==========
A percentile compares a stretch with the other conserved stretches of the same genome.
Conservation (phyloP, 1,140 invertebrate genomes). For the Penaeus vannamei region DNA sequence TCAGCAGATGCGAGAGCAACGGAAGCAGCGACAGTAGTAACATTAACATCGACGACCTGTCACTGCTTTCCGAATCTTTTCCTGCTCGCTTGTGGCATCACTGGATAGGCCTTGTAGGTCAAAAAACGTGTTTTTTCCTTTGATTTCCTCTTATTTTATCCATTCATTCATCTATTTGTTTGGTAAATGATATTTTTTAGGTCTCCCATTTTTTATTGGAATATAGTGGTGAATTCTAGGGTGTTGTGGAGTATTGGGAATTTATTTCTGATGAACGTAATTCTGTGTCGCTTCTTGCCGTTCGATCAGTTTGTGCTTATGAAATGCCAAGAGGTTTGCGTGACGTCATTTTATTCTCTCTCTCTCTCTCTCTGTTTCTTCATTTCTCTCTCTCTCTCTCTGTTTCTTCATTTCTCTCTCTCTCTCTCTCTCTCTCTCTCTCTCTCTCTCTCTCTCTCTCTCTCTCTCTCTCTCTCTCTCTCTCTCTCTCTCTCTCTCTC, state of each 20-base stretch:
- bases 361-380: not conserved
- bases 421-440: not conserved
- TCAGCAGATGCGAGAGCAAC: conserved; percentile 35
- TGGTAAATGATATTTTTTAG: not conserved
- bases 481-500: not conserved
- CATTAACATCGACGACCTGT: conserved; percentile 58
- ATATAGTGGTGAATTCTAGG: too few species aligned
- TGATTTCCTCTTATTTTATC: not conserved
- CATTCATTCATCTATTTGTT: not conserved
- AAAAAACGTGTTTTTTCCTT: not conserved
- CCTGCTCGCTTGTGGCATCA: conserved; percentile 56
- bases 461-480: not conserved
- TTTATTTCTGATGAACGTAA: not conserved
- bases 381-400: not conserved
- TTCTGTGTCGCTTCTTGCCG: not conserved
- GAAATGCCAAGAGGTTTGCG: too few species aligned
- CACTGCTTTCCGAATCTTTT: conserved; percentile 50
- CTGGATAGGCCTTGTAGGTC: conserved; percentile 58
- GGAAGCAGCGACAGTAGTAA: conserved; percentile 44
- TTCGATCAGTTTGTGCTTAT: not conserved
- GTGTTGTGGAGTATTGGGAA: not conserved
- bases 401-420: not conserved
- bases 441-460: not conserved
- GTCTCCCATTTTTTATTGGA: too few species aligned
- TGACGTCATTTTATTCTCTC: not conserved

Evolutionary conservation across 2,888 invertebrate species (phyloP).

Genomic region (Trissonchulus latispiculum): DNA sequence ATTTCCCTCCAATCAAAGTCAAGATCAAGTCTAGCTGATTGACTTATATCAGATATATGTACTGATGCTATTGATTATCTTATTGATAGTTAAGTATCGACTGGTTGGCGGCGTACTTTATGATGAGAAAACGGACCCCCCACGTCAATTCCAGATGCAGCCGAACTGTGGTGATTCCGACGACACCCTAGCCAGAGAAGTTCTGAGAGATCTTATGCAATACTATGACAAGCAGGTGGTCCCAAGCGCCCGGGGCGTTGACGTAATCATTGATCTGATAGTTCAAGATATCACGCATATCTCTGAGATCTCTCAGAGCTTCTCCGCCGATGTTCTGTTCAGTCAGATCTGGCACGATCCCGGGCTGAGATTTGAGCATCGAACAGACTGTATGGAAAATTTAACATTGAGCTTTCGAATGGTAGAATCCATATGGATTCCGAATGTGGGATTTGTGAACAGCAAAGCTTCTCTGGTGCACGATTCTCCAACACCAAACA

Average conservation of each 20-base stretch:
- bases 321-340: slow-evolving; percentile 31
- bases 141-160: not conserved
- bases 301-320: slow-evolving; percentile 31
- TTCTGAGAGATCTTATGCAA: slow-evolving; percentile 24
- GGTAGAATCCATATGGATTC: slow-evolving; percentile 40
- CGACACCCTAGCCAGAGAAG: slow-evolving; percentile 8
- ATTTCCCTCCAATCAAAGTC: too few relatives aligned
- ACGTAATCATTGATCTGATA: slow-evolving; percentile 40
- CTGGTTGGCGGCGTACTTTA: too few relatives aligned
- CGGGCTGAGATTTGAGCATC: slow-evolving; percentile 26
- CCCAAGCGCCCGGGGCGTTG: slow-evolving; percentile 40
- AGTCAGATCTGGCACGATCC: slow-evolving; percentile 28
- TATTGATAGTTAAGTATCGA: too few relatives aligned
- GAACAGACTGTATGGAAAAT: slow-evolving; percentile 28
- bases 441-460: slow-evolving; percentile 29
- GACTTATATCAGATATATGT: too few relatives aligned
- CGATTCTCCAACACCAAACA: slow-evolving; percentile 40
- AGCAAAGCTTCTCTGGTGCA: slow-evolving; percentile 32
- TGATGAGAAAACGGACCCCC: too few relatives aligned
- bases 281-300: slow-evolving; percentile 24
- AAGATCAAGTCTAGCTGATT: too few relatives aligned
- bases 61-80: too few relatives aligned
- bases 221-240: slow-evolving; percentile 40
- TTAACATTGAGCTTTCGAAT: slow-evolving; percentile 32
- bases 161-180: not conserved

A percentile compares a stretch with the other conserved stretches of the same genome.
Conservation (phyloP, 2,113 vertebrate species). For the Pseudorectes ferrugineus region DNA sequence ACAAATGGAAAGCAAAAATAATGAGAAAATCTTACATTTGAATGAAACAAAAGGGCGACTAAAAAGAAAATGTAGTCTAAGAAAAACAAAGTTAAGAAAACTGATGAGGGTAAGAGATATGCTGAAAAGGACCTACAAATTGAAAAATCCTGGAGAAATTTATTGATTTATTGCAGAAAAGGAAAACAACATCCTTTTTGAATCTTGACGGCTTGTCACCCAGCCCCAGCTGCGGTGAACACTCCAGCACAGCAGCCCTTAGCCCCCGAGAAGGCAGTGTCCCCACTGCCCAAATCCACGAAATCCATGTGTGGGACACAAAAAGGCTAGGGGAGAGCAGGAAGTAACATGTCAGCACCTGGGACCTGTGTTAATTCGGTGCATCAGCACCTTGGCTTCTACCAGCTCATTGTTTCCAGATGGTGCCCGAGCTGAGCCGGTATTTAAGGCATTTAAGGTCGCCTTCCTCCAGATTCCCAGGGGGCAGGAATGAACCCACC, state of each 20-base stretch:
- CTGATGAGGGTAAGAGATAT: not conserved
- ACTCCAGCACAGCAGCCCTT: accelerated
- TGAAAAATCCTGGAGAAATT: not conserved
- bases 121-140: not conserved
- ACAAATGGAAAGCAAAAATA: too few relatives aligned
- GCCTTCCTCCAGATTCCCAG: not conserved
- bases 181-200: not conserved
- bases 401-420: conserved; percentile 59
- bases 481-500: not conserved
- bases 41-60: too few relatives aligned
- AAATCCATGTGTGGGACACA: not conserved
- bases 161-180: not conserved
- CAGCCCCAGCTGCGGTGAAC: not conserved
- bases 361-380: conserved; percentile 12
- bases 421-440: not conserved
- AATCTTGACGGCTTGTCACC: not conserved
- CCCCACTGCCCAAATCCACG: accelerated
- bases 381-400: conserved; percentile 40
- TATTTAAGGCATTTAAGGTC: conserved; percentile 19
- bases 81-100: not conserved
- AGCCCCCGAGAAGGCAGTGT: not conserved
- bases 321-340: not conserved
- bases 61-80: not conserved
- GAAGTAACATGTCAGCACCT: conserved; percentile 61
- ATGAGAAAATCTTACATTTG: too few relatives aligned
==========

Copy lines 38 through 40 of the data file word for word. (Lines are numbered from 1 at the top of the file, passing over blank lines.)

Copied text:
- ACGTAATCATTGATCTGATA: slow-evolving; percentile 40
- CTGGTTGGCGGCGTACTTTA: too few relatives aligned
- CGGGCTGAGATTTGAGCATC: slow-evolving; percentile 26